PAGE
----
Learning beyond the classroom can, literally, be seen everywhere on the school premises. The school has put up learning resources for students in all possible spaces.

# patterns

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If you have a slight teeny-weeny interest in mathematics then you must have heard of Gauss’childhood story.

As an elementary student he amazed his teacher by quickly finding the sum of the integers from 1 to 100. Gauss recognized he had fifty pairs of numbers when he added the first and last number in the series, the second and second-last number in the series, and so on. For example: (1 + 100), (2 + 99), (3 + 98), . . . , and each pair has a sum of 101.

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This article is Part II of the series ‘Algebra – a language of patterns and designs.’ The approach is based on the perception of algebra as a generalisation of relationships.

In Part I, we introduced the ideas of variable, constant, term and expression via numerical patterns. Various operations (addition, subtraction, multiplication) involving terms and expressions were also studied.

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The late Shri P. K. Srinivasan had developed an approach to the teaching of algebra titled ‘Algebra – a language of patterns and designs’. I have used it for several years at the Class 6 level and found it to be very useful in making a smooth introduction to algebra, to the idea and usage of concepts such as variable and constant, to performing operations involving terms and expressions. This approach steadily progresses from studying numerical patterns to line and 2-D designs, finally leading to indices and identities.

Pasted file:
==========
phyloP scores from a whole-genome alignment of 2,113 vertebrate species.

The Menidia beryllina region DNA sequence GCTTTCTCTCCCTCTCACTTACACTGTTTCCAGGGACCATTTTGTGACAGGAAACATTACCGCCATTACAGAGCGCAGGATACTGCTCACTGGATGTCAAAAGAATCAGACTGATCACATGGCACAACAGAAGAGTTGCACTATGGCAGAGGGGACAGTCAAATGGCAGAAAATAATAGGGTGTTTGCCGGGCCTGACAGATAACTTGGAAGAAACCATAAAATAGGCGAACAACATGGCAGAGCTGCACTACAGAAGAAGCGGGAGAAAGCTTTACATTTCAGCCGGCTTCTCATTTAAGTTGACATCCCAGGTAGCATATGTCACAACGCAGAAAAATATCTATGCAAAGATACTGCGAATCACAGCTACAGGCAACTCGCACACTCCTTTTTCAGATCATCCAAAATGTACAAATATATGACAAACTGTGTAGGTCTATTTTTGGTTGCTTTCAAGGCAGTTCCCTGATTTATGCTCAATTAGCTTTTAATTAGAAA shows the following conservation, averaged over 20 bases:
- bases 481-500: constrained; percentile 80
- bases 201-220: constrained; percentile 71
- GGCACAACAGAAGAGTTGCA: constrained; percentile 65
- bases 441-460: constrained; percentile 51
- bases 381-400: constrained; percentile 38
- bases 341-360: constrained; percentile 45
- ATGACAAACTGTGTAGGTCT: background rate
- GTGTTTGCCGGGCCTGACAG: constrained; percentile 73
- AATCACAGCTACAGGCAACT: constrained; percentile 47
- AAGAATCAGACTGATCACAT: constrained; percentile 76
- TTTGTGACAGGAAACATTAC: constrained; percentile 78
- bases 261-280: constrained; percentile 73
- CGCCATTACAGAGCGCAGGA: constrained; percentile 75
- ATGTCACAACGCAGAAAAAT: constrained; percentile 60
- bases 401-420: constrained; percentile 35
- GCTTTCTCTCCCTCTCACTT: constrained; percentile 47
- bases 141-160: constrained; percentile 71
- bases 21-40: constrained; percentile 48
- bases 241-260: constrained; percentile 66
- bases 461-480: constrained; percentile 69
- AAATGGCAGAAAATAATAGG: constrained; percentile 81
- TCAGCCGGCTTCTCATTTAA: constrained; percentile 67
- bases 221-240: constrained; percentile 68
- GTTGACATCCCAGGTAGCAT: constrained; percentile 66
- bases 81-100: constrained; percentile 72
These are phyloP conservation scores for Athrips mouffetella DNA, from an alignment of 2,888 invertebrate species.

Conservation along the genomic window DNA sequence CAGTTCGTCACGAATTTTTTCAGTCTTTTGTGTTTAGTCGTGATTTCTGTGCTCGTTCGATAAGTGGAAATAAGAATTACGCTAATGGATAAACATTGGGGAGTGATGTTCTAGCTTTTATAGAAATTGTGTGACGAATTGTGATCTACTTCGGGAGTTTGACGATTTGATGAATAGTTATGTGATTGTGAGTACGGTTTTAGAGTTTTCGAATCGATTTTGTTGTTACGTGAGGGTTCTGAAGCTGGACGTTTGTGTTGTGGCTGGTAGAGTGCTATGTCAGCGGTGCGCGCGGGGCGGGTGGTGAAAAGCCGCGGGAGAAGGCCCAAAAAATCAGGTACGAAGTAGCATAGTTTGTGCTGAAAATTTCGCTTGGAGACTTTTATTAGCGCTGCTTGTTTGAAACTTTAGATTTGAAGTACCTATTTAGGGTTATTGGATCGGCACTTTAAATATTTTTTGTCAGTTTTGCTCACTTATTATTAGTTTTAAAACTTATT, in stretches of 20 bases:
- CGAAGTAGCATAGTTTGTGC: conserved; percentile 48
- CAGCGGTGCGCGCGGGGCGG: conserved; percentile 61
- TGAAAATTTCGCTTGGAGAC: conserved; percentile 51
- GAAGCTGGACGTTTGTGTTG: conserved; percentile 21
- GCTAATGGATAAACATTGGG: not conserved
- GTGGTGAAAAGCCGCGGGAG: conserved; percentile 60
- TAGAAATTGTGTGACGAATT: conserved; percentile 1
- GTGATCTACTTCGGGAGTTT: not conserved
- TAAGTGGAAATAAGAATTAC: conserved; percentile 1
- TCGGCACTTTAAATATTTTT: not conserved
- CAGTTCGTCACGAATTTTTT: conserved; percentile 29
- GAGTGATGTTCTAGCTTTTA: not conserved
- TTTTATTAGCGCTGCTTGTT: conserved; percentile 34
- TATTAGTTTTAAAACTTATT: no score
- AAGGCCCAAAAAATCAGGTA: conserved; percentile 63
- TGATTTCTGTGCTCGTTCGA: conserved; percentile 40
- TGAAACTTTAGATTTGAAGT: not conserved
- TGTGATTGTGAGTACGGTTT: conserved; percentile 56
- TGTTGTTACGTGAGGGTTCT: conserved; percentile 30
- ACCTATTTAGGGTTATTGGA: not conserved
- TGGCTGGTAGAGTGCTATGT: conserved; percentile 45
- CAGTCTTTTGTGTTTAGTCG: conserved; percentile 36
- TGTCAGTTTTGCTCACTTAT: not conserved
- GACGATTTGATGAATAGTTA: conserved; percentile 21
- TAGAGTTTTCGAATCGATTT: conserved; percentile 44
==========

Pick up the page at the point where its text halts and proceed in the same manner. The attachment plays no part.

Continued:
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We often find ourselves needing to predict the future value of something based on past trends. For instance, climate scientists have been trying to estimate the future rise in ocean temperatures based on (among other things) temperature data of the last 100 or more years. Or maybe you are a cricket enthusiast and want to predict how many centuries your favourite batsman will score this year based on his scoring statistics for past years. We all probably have our own ways of arriving at an estimate! In this article, let us explore one approach.

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I am a math teacher but I have always loved poetry. My interest in these two very different subjects made me wonder if I could bring them together in my classes. I felt that the combination of poetry and math could enthuse even the most reluctant child to learn maths.

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Pascal’s triangle, which at first may just look like a neatly arranged stack of numbers, is actually a mathematical treasure trove. But what about it has so intrigued mathematicians the world over? Wajdi Mohamed Ratemi shows how Pascal's triangle is full of patterns and secrets.

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Make some beautiful cubes from beads this weekend. Easy? Are you ready for the 4 challenges at the end of the activity?

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- Read more about HumaneMaths...'my' way
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